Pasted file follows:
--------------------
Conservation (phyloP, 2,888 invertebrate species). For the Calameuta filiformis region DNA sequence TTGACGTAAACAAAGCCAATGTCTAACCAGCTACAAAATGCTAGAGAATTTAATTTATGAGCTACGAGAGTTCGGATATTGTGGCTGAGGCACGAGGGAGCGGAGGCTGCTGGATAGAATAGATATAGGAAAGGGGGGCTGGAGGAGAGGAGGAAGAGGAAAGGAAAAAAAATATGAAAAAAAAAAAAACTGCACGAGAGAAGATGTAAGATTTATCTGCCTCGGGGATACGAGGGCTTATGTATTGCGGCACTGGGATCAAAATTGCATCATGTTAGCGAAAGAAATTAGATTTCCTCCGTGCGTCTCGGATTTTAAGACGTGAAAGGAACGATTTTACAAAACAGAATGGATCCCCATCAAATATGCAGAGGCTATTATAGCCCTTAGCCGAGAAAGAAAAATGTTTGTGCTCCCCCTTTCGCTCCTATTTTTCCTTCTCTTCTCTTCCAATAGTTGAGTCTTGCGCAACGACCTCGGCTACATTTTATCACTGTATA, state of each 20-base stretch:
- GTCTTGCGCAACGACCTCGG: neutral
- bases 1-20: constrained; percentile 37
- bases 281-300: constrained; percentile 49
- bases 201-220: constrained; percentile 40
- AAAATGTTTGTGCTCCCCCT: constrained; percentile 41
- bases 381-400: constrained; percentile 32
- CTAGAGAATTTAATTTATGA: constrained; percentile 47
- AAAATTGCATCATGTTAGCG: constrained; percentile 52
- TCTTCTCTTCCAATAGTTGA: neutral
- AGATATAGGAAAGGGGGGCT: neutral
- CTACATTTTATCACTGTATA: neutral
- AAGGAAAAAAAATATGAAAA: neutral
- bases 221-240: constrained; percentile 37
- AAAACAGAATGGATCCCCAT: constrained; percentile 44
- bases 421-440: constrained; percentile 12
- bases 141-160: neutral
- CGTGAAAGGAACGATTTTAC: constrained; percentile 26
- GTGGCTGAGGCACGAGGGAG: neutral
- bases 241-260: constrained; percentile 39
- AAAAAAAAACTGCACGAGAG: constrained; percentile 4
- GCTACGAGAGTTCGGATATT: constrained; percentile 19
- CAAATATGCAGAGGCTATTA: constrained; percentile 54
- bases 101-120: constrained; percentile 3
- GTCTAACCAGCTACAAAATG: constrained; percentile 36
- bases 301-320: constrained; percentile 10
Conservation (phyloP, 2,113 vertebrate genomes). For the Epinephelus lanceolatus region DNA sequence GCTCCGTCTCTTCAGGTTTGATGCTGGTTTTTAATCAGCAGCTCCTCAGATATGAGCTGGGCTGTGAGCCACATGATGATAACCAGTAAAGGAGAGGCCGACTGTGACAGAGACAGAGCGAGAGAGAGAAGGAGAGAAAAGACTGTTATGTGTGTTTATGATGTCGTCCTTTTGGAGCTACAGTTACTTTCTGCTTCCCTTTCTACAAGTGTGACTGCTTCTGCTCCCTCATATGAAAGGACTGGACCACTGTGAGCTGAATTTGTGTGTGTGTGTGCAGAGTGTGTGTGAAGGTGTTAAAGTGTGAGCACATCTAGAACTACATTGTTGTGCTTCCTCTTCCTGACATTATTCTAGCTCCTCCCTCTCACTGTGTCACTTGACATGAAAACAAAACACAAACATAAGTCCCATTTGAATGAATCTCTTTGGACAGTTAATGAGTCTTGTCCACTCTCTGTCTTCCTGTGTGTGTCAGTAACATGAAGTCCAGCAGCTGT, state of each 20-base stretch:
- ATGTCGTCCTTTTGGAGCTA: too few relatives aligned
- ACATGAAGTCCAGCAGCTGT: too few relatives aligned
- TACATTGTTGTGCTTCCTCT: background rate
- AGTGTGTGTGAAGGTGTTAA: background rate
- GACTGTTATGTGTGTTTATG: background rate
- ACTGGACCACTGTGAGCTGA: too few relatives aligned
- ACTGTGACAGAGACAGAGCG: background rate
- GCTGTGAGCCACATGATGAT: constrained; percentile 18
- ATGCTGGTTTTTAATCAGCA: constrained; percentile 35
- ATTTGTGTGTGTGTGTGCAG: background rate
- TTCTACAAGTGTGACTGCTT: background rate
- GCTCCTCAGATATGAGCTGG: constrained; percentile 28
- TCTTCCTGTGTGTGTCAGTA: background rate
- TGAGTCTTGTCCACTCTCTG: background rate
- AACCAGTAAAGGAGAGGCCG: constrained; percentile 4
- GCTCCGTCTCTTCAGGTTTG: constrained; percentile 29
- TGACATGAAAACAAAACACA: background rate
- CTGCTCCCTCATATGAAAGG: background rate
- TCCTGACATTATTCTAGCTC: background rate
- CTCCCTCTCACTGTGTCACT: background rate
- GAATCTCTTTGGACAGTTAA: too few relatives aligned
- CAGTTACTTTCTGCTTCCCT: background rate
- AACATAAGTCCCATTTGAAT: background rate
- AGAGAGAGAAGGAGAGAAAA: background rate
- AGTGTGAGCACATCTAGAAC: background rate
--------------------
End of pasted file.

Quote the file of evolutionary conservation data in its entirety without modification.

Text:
Conservation (phyloP, 2,888 invertebrate species). For the Calameuta filiformis region DNA sequence TTGACGTAAACAAAGCCAATGTCTAACCAGCTACAAAATGCTAGAGAATTTAATTTATGAGCTACGAGAGTTCGGATATTGTGGCTGAGGCACGAGGGAGCGGAGGCTGCTGGATAGAATAGATATAGGAAAGGGGGGCTGGAGGAGAGGAGGAAGAGGAAAGGAAAAAAAATATGAAAAAAAAAAAAACTGCACGAGAGAAGATGTAAGATTTATCTGCCTCGGGGATACGAGGGCTTATGTATTGCGGCACTGGGATCAAAATTGCATCATGTTAGCGAAAGAAATTAGATTTCCTCCGTGCGTCTCGGATTTTAAGACGTGAAAGGAACGATTTTACAAAACAGAATGGATCCCCATCAAATATGCAGAGGCTATTATAGCCCTTAGCCGAGAAAGAAAAATGTTTGTGCTCCCCCTTTCGCTCCTATTTTTCCTTCTCTTCTCTTCCAATAGTTGAGTCTTGCGCAACGACCTCGGCTACATTTTATCACTGTATA, state of each 20-base stretch:
- GTCTTGCGCAACGACCTCGG: neutral
- bases 1-20: constrained; percentile 37
- bases 281-300: constrained; percentile 49
- bases 201-220: constrained; percentile 40
- AAAATGTTTGTGCTCCCCCT: constrained; percentile 41
- bases 381-400: constrained; percentile 32
- CTAGAGAATTTAATTTATGA: constrained; percentile 47
- AAAATTGCATCATGTTAGCG: constrained; percentile 52
- TCTTCTCTTCCAATAGTTGA: neutral
- AGATATAGGAAAGGGGGGCT: neutral
- CTACATTTTATCACTGTATA: neutral
- AAGGAAAAAAAATATGAAAA: neutral
- bases 221-240: constrained; percentile 37
- AAAACAGAATGGATCCCCAT: constrained; percentile 44
- bases 421-440: constrained; percentile 12
- bases 141-160: neutral
- CGTGAAAGGAACGATTTTAC: constrained; percentile 26
- GTGGCTGAGGCACGAGGGAG: neutral
- bases 241-260: constrained; percentile 39
- AAAAAAAAACTGCACGAGAG: constrained; percentile 4
- GCTACGAGAGTTCGGATATT: constrained; percentile 19
- CAAATATGCAGAGGCTATTA: constrained; percentile 54
- bases 101-120: constrained; percentile 3
- GTCTAACCAGCTACAAAATG: constrained; percentile 36
- bases 301-320: constrained; percentile 10
Conservation (phyloP, 2,113 vertebrate genomes). For the Epinephelus lanceolatus region DNA sequence GCTCCGTCTCTTCAGGTTTGATGCTGGTTTTTAATCAGCAGCTCCTCAGATATGAGCTGGGCTGTGAGCCACATGATGATAACCAGTAAAGGAGAGGCCGACTGTGACAGAGACAGAGCGAGAGAGAGAAGGAGAGAAAAGACTGTTATGTGTGTTTATGATGTCGTCCTTTTGGAGCTACAGTTACTTTCTGCTTCCCTTTCTACAAGTGTGACTGCTTCTGCTCCCTCATATGAAAGGACTGGACCACTGTGAGCTGAATTTGTGTGTGTGTGTGCAGAGTGTGTGTGAAGGTGTTAAAGTGTGAGCACATCTAGAACTACATTGTTGTGCTTCCTCTTCCTGACATTATTCTAGCTCCTCCCTCTCACTGTGTCACTTGACATGAAAACAAAACACAAACATAAGTCCCATTTGAATGAATCTCTTTGGACAGTTAATGAGTCTTGTCCACTCTCTGTCTTCCTGTGTGTGTCAGTAACATGAAGTCCAGCAGCTGT, state of each 20-base stretch:
- ATGTCGTCCTTTTGGAGCTA: too few relatives aligned
- ACATGAAGTCCAGCAGCTGT: too few relatives aligned
- TACATTGTTGTGCTTCCTCT: background rate
- AGTGTGTGTGAAGGTGTTAA: background rate
- GACTGTTATGTGTGTTTATG: background rate
- ACTGGACCACTGTGAGCTGA: too few relatives aligned
- ACTGTGACAGAGACAGAGCG: background rate
- GCTGTGAGCCACATGATGAT: constrained; percentile 18
- ATGCTGGTTTTTAATCAGCA: constrained; percentile 35
- ATTTGTGTGTGTGTGTGCAG: background rate
- TTCTACAAGTGTGACTGCTT: background rate
- GCTCCTCAGATATGAGCTGG: constrained; percentile 28
- TCTTCCTGTGTGTGTCAGTA: background rate
- TGAGTCTTGTCCACTCTCTG: background rate
- AACCAGTAAAGGAGAGGCCG: constrained; percentile 4
- GCTCCGTCTCTTCAGGTTTG: constrained; percentile 29
- TGACATGAAAACAAAACACA: background rate
- CTGCTCCCTCATATGAAAGG: background rate
- TCCTGACATTATTCTAGCTC: background rate
- CTCCCTCTCACTGTGTCACT: background rate
- GAATCTCTTTGGACAGTTAA: too few relatives aligned
- CAGTTACTTTCTGCTTCCCT: background rate
- AACATAAGTCCCATTTGAAT: background rate
- AGAGAGAGAAGGAGAGAAAA: background rate
- AGTGTGAGCACATCTAGAAC: background rate